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Advancement in the science of eye care over the past 10 years has led to dramatically better outcomes for many people with impaired vision. Take anti-VEGF medications for wet age-related macular degeneration (AMD) for example. Anti-VEGFs, which are injected into the eye, slow the growth of blood vessels that often lead to wet AMD, one of the leading causes of blindness in the world. In a study funded by the National Eye Institute and the National Institutes of Health, half of those with wet AMD who were injected with an anti-VEGF drug still had vision 20/40 or better after five years of treatment. Those outcomes would have been unimaginable two decades ago.

Despite all the progress, too often patients don’t receive optimal care because of poor coordination between primary eye care providers — optometrists and general ophthalmologists — and the ophthalmologists providing subspecialty care.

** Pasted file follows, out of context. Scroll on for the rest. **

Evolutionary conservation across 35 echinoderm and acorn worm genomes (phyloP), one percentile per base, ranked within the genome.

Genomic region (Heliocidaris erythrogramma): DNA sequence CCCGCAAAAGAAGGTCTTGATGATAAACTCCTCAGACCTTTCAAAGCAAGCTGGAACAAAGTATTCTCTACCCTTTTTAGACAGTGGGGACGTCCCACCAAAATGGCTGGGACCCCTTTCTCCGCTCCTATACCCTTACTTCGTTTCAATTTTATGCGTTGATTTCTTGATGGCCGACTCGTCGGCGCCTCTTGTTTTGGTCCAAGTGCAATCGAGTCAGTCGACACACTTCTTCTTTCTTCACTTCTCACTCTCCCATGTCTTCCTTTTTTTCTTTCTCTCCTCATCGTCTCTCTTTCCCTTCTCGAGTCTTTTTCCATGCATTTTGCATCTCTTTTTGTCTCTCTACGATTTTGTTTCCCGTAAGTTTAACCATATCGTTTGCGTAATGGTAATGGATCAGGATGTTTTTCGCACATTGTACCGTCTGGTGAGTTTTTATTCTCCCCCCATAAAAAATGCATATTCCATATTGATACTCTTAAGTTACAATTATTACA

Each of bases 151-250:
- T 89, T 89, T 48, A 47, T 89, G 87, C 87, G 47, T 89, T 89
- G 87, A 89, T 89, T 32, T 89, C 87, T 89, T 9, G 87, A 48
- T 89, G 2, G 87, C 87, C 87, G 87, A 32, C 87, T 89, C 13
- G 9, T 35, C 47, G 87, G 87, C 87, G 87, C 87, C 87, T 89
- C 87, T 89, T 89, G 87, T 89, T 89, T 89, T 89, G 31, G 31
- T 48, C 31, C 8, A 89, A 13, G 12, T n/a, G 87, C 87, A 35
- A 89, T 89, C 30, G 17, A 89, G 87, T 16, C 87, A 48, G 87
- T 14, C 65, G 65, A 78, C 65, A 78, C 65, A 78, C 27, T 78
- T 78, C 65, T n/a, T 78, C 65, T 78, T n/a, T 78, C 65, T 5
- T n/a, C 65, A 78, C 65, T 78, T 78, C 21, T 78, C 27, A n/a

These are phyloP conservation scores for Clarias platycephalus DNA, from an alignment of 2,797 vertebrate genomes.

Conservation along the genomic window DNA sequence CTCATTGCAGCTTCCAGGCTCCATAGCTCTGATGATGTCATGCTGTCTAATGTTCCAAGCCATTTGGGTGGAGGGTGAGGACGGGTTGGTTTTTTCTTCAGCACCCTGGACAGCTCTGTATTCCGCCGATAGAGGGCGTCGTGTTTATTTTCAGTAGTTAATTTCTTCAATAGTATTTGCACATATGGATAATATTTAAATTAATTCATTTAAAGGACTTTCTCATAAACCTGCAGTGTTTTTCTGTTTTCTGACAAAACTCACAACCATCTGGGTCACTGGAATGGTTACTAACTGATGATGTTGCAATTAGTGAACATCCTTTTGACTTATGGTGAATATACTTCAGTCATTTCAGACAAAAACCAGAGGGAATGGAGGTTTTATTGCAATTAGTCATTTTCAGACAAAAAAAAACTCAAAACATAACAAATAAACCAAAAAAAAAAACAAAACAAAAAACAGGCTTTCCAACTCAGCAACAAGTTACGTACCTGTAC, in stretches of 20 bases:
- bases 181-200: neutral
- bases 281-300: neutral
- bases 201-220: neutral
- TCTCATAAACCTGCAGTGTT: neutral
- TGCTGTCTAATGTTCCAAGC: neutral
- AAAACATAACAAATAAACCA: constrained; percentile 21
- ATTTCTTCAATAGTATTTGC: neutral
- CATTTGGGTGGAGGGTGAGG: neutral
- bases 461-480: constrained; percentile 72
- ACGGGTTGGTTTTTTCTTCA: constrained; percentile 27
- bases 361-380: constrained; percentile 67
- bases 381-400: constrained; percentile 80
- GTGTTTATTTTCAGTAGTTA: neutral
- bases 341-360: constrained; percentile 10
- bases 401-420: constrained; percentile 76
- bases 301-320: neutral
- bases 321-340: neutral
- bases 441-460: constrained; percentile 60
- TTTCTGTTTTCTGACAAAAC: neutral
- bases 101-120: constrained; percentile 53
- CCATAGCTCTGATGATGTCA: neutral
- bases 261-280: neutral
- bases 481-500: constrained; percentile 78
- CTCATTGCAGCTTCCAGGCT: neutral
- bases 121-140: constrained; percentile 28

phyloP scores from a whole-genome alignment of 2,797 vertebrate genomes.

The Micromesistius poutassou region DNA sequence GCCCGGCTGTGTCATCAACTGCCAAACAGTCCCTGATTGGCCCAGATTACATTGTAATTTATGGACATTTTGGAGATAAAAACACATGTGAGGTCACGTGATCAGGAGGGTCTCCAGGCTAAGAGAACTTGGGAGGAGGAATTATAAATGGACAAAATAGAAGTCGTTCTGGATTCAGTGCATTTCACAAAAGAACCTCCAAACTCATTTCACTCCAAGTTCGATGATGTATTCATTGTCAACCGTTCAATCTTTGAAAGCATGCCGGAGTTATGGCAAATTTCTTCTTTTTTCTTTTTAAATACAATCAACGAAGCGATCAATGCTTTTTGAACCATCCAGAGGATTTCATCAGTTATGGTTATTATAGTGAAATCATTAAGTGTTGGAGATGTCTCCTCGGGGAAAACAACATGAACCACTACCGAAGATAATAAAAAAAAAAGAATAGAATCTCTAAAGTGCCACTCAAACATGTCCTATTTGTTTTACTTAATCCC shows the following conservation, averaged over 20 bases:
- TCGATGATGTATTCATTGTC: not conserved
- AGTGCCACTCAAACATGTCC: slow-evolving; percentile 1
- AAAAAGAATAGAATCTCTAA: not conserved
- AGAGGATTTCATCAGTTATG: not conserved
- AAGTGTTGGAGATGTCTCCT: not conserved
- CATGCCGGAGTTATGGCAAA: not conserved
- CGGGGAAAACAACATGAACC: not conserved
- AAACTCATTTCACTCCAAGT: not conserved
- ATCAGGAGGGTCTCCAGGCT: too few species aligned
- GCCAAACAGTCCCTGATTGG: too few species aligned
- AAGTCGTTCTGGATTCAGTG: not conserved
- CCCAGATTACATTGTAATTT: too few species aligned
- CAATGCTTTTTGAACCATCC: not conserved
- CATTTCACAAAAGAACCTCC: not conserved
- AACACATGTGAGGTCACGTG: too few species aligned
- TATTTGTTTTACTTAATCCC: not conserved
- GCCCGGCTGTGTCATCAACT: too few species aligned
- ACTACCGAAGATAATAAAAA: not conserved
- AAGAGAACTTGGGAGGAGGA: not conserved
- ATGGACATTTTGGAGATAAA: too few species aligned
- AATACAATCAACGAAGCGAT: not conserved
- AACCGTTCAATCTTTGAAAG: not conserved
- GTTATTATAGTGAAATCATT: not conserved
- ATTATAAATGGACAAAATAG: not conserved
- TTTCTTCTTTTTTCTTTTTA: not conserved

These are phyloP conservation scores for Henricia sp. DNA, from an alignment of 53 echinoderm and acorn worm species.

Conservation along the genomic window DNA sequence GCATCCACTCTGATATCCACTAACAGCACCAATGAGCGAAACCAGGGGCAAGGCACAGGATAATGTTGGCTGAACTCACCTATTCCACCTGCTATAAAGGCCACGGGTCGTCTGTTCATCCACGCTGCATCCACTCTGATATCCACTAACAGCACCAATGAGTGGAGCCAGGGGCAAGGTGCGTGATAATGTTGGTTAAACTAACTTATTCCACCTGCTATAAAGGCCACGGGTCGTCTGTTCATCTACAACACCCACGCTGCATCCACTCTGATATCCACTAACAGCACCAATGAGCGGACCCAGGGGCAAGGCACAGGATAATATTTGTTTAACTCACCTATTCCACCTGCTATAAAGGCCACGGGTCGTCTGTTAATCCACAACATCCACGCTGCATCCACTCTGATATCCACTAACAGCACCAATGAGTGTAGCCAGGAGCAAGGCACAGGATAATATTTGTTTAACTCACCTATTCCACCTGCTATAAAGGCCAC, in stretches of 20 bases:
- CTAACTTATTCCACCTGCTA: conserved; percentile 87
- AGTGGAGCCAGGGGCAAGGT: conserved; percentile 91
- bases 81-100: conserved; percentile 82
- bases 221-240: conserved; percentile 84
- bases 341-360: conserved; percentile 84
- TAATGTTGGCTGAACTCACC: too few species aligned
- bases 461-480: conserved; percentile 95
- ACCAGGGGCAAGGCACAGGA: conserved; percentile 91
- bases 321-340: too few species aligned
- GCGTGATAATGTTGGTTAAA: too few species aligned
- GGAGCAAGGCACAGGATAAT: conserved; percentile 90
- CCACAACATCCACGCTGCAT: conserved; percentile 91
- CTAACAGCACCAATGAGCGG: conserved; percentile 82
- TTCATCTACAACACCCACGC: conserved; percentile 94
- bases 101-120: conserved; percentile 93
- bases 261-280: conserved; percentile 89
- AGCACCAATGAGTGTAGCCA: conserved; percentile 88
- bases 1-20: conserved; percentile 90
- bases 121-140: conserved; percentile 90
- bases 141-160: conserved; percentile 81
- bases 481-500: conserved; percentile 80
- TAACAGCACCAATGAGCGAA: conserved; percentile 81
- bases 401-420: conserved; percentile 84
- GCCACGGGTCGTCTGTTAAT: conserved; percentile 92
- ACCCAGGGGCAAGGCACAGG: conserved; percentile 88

Ideally, upon identifying a condition that needs subspecialty care, the primary eye care provider will promptly refer the patient to the appropriate specialist. The specialist gives the care needed and refers the patient back to the primary eye care provider for follow-up. As I’ve seen in my more than 30 years as a retinal specialist and surgeon, when effectively managed, this referral loop ensures patients receive prompt, high-quality, end-to-end care.

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